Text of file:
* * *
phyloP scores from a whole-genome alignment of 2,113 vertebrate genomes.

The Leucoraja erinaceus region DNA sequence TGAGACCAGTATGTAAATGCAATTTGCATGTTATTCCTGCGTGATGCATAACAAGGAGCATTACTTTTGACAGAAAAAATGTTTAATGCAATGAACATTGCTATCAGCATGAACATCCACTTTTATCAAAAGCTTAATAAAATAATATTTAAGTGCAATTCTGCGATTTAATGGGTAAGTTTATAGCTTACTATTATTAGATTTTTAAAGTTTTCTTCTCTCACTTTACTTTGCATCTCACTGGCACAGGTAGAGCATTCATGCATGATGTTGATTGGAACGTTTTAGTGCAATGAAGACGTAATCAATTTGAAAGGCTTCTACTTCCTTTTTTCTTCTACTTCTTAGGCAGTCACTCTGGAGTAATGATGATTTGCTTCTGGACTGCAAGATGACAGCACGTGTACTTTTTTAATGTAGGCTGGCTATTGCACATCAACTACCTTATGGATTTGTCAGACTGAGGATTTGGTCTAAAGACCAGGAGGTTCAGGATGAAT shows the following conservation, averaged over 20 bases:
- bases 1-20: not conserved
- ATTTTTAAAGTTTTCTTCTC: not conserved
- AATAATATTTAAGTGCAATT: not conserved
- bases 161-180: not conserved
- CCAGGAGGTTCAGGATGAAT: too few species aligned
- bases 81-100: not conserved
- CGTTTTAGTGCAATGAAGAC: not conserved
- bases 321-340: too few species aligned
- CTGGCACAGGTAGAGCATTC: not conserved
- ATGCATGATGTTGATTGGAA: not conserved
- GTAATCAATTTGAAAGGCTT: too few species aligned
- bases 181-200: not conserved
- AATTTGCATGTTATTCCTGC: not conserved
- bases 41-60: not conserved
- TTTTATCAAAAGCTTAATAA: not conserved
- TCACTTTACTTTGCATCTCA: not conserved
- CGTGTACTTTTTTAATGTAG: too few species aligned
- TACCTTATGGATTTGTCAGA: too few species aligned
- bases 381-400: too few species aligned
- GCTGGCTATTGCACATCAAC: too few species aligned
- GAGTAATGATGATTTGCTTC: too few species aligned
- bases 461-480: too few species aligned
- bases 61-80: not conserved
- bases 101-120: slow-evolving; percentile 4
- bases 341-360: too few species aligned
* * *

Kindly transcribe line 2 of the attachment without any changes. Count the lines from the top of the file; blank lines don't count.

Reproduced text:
The Leucoraja erinaceus region DNA sequence TGAGACCAGTATGTAAATGCAATTTGCATGTTATTCCTGCGTGATGCATAACAAGGAGCATTACTTTTGACAGAAAAAATGTTTAATGCAATGAACATTGCTATCAGCATGAACATCCACTTTTATCAAAAGCTTAATAAAATAATATTTAAGTGCAATTCTGCGATTTAATGGGTAAGTTTATAGCTTACTATTATTAGATTTTTAAAGTTTTCTTCTCTCACTTTACTTTGCATCTCACTGGCACAGGTAGAGCATTCATGCATGATGTTGATTGGAACGTTTTAGTGCAATGAAGACGTAATCAATTTGAAAGGCTTCTACTTCCTTTTTTCTTCTACTTCTTAGGCAGTCACTCTGGAGTAATGATGATTTGCTTCTGGACTGCAAGATGACAGCACGTGTACTTTTTTAATGTAGGCTGGCTATTGCACATCAACTACCTTATGGATTTGTCAGACTGAGGATTTGGTCTAAAGACCAGGAGGTTCAGGATGAAT shows the following conservation, averaged over 20 bases: